VW Scirocco

When Volkswagen announced they were bringing back the Scirocco, I have little doubt that it brought a a smile to the faces of most car enthusiasts. Personally, I’ve always had VW’s coupés in high regard. I’ve always thought the original Scirocco to be very cool, and the Corrado was something that, as a teen in the early 90’s while the Corrado was still in production, I imagined myself driving one day. So news of the Scirocco’s return bode well indeed. And the first pictures of it certainly led me to believe the auto world was in for a cracking car. The styling cues were in line with VW’s current trend, which I personally find very satisfying. The aesthetic choices regarding both the Golf and the Polo are spot on, and the same brand DNA shows through on the Scirocco. The Scirocco takes the styling a step further away from the mundane with its strong, outward shoulders, something that accentuates the sportiness of the coupé-shape. The shoulderline itself is also very contemporary, following the current zeitgeist, which all cars seem to have nowadays.

If there’s anything I’ve always liked about Volkswagens, it’s the interiors. They’re always so well-made, and so good-looking, and simply just such nice places to be. I get the same impression from the Scirocco, from both the photographs and peeking in the windows of ones parked in the street. But – and here’s the first but – VW seems to think it’s a good idea to add chrome framing around bits of the interior. Mind you, this is a sin nearly all car manufacturers are guilty of, as the logic seems to be that the more chromed bits you have on a car, whether it’s on the inside or outside, the more upmarket it seems. How bits of plastic painted with mirror-like reflecting paint and randomly glued on a car makes it seem better is beyond me. Another VW, the fantastic Passat CC, is also a victim of this practice, and this gives the interior a much more chintzy, nouveau-riche feel than it deserves.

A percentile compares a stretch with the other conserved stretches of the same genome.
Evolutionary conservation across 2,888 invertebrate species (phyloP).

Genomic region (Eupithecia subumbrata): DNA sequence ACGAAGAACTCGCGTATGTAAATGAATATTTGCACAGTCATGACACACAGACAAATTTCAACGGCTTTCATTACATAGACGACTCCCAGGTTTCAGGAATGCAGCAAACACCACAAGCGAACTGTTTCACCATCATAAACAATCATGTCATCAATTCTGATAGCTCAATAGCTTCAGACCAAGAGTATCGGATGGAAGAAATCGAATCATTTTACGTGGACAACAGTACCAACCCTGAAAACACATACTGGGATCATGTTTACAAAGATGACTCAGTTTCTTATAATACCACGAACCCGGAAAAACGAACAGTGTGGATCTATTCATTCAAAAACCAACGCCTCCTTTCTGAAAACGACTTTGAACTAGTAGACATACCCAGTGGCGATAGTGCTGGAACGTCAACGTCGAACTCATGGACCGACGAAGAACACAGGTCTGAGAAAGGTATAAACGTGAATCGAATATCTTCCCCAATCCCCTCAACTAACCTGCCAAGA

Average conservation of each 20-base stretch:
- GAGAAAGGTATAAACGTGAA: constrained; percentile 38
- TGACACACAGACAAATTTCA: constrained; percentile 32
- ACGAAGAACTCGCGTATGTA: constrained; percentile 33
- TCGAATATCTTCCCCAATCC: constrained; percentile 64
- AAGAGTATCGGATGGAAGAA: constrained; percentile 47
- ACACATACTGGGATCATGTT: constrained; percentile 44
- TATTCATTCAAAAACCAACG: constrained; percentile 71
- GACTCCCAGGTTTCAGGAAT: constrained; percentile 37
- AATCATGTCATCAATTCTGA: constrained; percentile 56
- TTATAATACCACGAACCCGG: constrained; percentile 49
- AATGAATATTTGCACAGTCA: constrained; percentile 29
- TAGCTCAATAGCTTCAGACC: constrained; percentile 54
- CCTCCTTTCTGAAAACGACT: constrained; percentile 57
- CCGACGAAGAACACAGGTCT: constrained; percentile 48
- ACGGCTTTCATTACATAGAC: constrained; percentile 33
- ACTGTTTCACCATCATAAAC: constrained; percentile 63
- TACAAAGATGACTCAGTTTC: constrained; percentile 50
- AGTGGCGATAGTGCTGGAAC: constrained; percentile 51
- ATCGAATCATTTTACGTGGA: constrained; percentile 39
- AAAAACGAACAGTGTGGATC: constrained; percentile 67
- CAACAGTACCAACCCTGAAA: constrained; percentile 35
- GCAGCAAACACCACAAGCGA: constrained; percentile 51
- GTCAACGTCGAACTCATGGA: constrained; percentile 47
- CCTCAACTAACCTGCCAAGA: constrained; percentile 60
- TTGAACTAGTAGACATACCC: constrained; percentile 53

My biggest disappointment regarding the Scirocco is that it’s one of those cars that in pictures, it looked absolutely mouth-watering, while in real life, it looks… how should I put this… odd. And on trying to analyse why this should be, I come to the conclusion that the rear of the car could and should look better. That back window is just too vertical, and hinders that sweeping coupé form. It’s something that I don’t really fancy on both the Golf and the Polo, but on them, they make sense, because they’re predominantly utilitarian cars. The more vertical back window makes it easier to lug cargo into the boot, thus making the car more practical, but it’s a rule of thumb that coupés are impractical, non-family vehicles. No-one should really care about being able to get a chest of drawers in the boot, and no-one would want to if that means that car has to look like a brick.

So in the face of more-or-less direct competition, like the Volvo C30 or Renault Megane, the Scirocco doesn’t cut it. Because if you’re not buying a coupé for its looks, what else other reason is there to want it?


One Response to “VW Scirocco”

  1. henrique Says:

    Volvo chinesus est…what you say?

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